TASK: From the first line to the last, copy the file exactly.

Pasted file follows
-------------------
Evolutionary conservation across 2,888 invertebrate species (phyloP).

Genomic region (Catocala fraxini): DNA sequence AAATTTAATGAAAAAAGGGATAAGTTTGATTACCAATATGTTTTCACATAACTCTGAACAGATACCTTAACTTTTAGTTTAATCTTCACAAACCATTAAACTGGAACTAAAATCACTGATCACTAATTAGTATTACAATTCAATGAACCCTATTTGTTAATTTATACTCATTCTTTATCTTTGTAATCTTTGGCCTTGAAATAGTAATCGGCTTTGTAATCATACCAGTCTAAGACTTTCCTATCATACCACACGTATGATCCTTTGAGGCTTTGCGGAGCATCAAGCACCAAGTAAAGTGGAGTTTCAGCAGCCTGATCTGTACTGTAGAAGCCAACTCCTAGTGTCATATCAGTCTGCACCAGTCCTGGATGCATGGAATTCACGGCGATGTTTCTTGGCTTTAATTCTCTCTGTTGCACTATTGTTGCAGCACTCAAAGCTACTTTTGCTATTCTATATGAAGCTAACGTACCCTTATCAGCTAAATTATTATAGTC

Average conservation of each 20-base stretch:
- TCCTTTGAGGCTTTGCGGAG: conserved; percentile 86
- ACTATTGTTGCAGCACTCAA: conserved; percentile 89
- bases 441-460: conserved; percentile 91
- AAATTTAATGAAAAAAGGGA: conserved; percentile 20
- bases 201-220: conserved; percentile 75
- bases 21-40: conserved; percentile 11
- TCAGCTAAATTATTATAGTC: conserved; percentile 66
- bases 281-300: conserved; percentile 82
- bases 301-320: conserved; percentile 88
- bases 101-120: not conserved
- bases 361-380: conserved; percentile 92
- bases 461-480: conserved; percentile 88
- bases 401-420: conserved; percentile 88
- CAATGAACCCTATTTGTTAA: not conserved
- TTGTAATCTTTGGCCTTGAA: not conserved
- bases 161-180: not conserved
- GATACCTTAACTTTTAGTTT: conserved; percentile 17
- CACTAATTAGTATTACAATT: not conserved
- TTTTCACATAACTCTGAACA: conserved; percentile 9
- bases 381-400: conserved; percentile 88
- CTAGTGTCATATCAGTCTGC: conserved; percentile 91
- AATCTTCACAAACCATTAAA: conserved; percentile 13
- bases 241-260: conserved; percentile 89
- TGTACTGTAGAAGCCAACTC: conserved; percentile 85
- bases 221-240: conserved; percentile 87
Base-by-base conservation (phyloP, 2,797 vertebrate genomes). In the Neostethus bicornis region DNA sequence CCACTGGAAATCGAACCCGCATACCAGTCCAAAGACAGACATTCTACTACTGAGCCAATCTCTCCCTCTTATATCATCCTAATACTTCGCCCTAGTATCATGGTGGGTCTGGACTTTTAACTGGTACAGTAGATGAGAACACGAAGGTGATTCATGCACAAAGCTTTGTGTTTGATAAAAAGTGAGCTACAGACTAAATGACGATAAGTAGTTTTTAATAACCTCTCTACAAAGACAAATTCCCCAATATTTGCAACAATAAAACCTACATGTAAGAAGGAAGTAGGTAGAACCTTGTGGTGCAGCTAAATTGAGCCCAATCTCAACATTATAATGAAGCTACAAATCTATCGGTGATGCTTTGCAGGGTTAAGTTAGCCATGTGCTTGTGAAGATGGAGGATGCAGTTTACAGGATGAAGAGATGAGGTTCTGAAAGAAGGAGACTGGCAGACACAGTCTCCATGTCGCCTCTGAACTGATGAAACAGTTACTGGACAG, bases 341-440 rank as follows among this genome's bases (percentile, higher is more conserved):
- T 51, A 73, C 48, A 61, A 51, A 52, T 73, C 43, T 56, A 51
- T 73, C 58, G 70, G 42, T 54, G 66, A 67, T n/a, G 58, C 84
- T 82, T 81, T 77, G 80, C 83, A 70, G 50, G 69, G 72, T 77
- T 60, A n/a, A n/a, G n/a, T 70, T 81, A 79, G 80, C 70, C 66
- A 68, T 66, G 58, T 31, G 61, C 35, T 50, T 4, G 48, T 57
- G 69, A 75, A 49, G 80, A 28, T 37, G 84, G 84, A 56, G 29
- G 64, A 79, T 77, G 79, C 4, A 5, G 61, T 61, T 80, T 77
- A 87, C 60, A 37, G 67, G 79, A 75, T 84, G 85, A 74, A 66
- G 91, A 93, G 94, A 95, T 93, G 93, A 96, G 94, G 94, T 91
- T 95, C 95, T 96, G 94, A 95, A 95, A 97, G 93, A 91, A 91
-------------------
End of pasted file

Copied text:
Evolutionary conservation across 2,888 invertebrate species (phyloP).

Genomic region (Catocala fraxini): DNA sequence AAATTTAATGAAAAAAGGGATAAGTTTGATTACCAATATGTTTTCACATAACTCTGAACAGATACCTTAACTTTTAGTTTAATCTTCACAAACCATTAAACTGGAACTAAAATCACTGATCACTAATTAGTATTACAATTCAATGAACCCTATTTGTTAATTTATACTCATTCTTTATCTTTGTAATCTTTGGCCTTGAAATAGTAATCGGCTTTGTAATCATACCAGTCTAAGACTTTCCTATCATACCACACGTATGATCCTTTGAGGCTTTGCGGAGCATCAAGCACCAAGTAAAGTGGAGTTTCAGCAGCCTGATCTGTACTGTAGAAGCCAACTCCTAGTGTCATATCAGTCTGCACCAGTCCTGGATGCATGGAATTCACGGCGATGTTTCTTGGCTTTAATTCTCTCTGTTGCACTATTGTTGCAGCACTCAAAGCTACTTTTGCTATTCTATATGAAGCTAACGTACCCTTATCAGCTAAATTATTATAGTC

Average conservation of each 20-base stretch:
- TCCTTTGAGGCTTTGCGGAG: conserved; percentile 86
- ACTATTGTTGCAGCACTCAA: conserved; percentile 89
- bases 441-460: conserved; percentile 91
- AAATTTAATGAAAAAAGGGA: conserved; percentile 20
- bases 201-220: conserved; percentile 75
- bases 21-40: conserved; percentile 11
- TCAGCTAAATTATTATAGTC: conserved; percentile 66
- bases 281-300: conserved; percentile 82
- bases 301-320: conserved; percentile 88
- bases 101-120: not conserved
- bases 361-380: conserved; percentile 92
- bases 461-480: conserved; percentile 88
- bases 401-420: conserved; percentile 88
- CAATGAACCCTATTTGTTAA: not conserved
- TTGTAATCTTTGGCCTTGAA: not conserved
- bases 161-180: not conserved
- GATACCTTAACTTTTAGTTT: conserved; percentile 17
- CACTAATTAGTATTACAATT: not conserved
- TTTTCACATAACTCTGAACA: conserved; percentile 9
- bases 381-400: conserved; percentile 88
- CTAGTGTCATATCAGTCTGC: conserved; percentile 91
- AATCTTCACAAACCATTAAA: conserved; percentile 13
- bases 241-260: conserved; percentile 89
- TGTACTGTAGAAGCCAACTC: conserved; percentile 85
- bases 221-240: conserved; percentile 87
Base-by-base conservation (phyloP, 2,797 vertebrate genomes). In the Neostethus bicornis region DNA sequence CCACTGGAAATCGAACCCGCATACCAGTCCAAAGACAGACATTCTACTACTGAGCCAATCTCTCCCTCTTATATCATCCTAATACTTCGCCCTAGTATCATGGTGGGTCTGGACTTTTAACTGGTACAGTAGATGAGAACACGAAGGTGATTCATGCACAAAGCTTTGTGTTTGATAAAAAGTGAGCTACAGACTAAATGACGATAAGTAGTTTTTAATAACCTCTCTACAAAGACAAATTCCCCAATATTTGCAACAATAAAACCTACATGTAAGAAGGAAGTAGGTAGAACCTTGTGGTGCAGCTAAATTGAGCCCAATCTCAACATTATAATGAAGCTACAAATCTATCGGTGATGCTTTGCAGGGTTAAGTTAGCCATGTGCTTGTGAAGATGGAGGATGCAGTTTACAGGATGAAGAGATGAGGTTCTGAAAGAAGGAGACTGGCAGACACAGTCTCCATGTCGCCTCTGAACTGATGAAACAGTTACTGGACAG, bases 341-440 rank as follows among this genome's bases (percentile, higher is more conserved):
- T 51, A 73, C 48, A 61, A 51, A 52, T 73, C 43, T 56, A 51
- T 73, C 58, G 70, G 42, T 54, G 66, A 67, T n/a, G 58, C 84
- T 82, T 81, T 77, G 80, C 83, A 70, G 50, G 69, G 72, T 77
- T 60, A n/a, A n/a, G n/a, T 70, T 81, A 79, G 80, C 70, C 66
- A 68, T 66, G 58, T 31, G 61, C 35, T 50, T 4, G 48, T 57
- G 69, A 75, A 49, G 80, A 28, T 37, G 84, G 84, A 56, G 29
- G 64, A 79, T 77, G 79, C 4, A 5, G 61, T 61, T 80, T 77
- A 87, C 60, A 37, G 67, G 79, A 75, T 84, G 85, A 74, A 66
- G 91, A 93, G 94, A 95, T 93, G 93, A 96, G 94, G 94, T 91
- T 95, C 95, T 96, G 94, A 95, A 95, A 97, G 93, A 91, A 91